Who is the author of Slaughterhouse-Five?

Who is the author of Slaughterhouse-Five?

Kurt Vonnegut
Slaughterhouse-Five, or The Children’s Crusade: A Duty-Dance with Death/Authors
Slaughterhouse-Five, in full Slaughterhouse-Five; or, The Children’s Crusade: A Duty-Dance with Death, antiwar novel by Kurt Vonnegut, published in 1969.

Why was the book Slaughterhouse-Five banned?

The book was banned in Levittown, New York in 1975, North Jackson, Ohio, in 1979, and Lakeland, Florida, in 1982 for its “explicit sexual scenes, violence, and obscene language.” Slaughterhouse-Five was challenged as recently as 2007 in a school district in Howell, Michigan because the book contained “strong sexual …

Who wrote The Sirens of Titan?

The Sirens of Titan/Authors
The Sirens of Titan is a comic science fiction novel by Kurt Vonnegut Jr., first published in 1959. His second novel, it involves issues of free will, omniscience, and the overall purpose of human history. Much of the story revolves around a Martian invasion of Earth.

Who is Werner Gluck?

Werner is a 16-year-old German charged with guarding Billy and Edgar Derby when they first arrive at Slaughterhouse-Five in Dresden.

How did Titan sirens end?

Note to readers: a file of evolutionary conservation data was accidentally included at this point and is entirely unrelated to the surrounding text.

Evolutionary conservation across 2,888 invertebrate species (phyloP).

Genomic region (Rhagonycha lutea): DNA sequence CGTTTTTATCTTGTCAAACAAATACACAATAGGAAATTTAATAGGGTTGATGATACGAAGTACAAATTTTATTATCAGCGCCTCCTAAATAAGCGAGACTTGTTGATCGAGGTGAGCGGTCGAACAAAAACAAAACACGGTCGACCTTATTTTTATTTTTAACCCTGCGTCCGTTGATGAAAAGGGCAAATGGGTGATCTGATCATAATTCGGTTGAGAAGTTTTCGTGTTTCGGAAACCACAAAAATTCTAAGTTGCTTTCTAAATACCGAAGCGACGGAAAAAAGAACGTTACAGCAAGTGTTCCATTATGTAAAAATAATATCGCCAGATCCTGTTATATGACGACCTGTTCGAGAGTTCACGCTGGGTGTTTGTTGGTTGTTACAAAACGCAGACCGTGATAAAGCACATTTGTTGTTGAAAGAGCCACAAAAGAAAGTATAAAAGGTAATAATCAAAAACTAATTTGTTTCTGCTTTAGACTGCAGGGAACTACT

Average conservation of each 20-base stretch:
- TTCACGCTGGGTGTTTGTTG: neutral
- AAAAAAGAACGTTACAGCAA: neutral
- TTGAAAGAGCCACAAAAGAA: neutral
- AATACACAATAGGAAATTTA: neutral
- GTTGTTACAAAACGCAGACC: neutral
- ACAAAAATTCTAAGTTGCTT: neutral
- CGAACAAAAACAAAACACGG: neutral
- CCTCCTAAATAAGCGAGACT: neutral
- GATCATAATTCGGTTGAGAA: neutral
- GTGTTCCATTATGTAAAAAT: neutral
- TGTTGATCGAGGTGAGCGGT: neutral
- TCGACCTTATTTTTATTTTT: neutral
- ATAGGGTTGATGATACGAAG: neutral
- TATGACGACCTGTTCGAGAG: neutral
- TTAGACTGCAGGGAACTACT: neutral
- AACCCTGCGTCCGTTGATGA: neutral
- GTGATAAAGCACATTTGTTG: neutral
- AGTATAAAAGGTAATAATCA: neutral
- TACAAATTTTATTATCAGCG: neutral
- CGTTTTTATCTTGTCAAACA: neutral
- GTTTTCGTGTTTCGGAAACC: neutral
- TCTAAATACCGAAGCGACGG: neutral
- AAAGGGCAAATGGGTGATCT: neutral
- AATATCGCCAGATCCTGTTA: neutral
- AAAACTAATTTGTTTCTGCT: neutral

Chrono goes off to live with the giant bluebirds of Titan, whereas Constant and Beatrice gradually come to cherish each other. Beatrice dies, and Salo who has been put back together again by Constant carries the latter to Earth, where he leaves him at a bus-stop near Indianapolis in winter.

How many years did Salo live on Titan?

The three of them are flown in the ship to Titan, an inhabitable moon of Saturn. There they meet Rumfoord again, who is permanently materialized on Titan, where he has built a palace on a large sea. Titan is also inhabited by a creature named Salo, a machine whose ship has been marooned there for 200,000 years.

Who died in Slaughterhouse Five?

Death 6: The narrator announces the death of Billy’s wife matter-of-factly and without much tact. So it goes. He never elaborates on any possible emotional response by Billy, though his daughter Barbara does grieve.

Why is Slaughterhouse-Five so short and jumbled and jangled?

It is so short and jumbled and jangled, Sam, because there is nothing intelligent to say about a massacre. Everybody is supposed to be dead, to never say anything or want anything ever again. Everything is supposed to be very quiet after a massacre, and it always is, except for the birds.